LOS ANGELES: The 2026 World Cup hosted by the United States, Canada, and Mexico promises to take the tournament to a new level, delivering more teams, bigger crowds and bumper profits.
FIFA had already decided to expand the 2026 tournament to 48 teams and by backing the joint bid it has also committed to holding the first tournament hosted by three countries.
Here is an overview of the bid: – Stadium facilities – Arguably the greatest strength of the North American bid is the vast array of already-built stadiums available to organizers, ranging from iconic World Cup venues such as Mexico City’s Azteca Stadium to state-of-the-art large-capacity arenas.
A total of 23 venues – three in Mexico, three in Canada, 17 in the United States — have made the final shortlist that will be considered for the tournament.
The average stadium capacity for the tournament is 55,000, with the largest the AT&T Stadium in Arlington, Texas, best known as the home of the Dallas Cowboys NFL team. The stadium, which has a retractable roof, has a capacity of 92,467.
The smallest is the 45,000-capacity BMO Field in Toronto, the football-specific home of MLS Cup champions Toronto FC.
Relevant pieces published earlier:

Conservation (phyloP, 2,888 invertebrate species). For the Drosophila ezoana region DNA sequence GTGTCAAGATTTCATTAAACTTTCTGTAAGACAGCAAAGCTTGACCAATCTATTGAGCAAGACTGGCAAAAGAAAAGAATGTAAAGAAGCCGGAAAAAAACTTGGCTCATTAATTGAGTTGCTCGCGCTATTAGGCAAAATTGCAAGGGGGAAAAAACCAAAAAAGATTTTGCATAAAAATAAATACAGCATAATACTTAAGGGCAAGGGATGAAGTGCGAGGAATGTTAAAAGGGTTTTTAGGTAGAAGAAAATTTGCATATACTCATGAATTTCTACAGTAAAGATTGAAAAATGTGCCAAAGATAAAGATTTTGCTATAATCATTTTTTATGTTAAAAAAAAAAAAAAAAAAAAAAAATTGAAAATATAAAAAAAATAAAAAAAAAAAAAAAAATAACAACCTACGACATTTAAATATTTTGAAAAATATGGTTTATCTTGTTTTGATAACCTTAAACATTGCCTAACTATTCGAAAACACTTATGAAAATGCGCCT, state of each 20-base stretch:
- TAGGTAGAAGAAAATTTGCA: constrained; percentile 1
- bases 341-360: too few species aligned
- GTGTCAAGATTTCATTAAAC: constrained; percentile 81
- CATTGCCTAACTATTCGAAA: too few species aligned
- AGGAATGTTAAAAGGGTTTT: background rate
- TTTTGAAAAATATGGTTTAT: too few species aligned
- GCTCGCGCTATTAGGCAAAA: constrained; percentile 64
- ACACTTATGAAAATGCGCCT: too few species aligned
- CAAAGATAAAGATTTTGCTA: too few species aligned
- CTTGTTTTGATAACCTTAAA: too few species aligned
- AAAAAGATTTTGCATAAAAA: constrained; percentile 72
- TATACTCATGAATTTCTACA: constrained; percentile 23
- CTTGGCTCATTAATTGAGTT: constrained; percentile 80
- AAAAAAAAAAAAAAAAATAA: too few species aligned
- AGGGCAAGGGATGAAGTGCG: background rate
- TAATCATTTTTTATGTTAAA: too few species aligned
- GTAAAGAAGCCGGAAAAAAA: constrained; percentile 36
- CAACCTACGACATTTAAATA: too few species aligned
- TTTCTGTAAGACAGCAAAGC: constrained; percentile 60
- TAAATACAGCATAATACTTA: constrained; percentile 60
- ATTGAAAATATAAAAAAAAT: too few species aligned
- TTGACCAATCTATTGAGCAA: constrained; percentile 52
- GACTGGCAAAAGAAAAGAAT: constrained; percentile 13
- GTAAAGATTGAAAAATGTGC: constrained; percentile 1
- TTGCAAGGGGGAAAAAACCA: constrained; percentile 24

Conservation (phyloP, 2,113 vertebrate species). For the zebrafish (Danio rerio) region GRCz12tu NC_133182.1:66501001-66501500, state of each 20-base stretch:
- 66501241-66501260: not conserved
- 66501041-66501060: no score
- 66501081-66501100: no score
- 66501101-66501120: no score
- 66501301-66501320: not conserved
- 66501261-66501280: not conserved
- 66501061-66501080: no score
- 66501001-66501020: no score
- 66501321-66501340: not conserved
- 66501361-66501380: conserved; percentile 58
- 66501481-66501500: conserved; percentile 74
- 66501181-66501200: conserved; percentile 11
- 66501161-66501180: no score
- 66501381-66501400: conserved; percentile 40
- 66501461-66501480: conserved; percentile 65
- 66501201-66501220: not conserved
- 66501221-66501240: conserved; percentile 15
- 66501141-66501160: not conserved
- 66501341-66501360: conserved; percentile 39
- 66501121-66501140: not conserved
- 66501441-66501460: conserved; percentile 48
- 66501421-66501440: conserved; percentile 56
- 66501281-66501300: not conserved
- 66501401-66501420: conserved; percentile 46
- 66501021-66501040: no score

i) World Cup fever is finally taking hold in Russia, where wild enthusiasm in provincial centers such as chilly Kazan is filtering through to Moscow ahead of Thursday’s opening match in the capital. While curious locals have clamored to see the likes of Lionel Messi and Neymar, it has proved a slow build-up to the June 14-July 15 showpiece, which is being held in Russia for the first time. The tournament opener featuring Russia and Saudi Arabia at the imposing 80,000-capacity Luzhniki stadium has so far failed to capture the imagination of Muscovites, although they have warmly welcomed foreign fans. Groups of South American supporters with drums and whistles took to the streets around Red Square this week, posing for pictures with shoppers. In response, a small knot of local fans gathered, waving flags and good-naturedly chanting “Russia, Russia”. But it has been outside the capital where enthusiasm for the beautiful game has really taken hold. Australia was pleasantly surprised Monday when a crowd of 3,200 turned up to see Dutch coach Bert van Marwijk put the Socceroos through their paces in Kazan, a two-hour flight east of Moscow. A public holiday gave fans the opportunity to show their support at Australia’s state-of-the-art training complex in the capital of the semi-autonomous Republic of Tatarstan.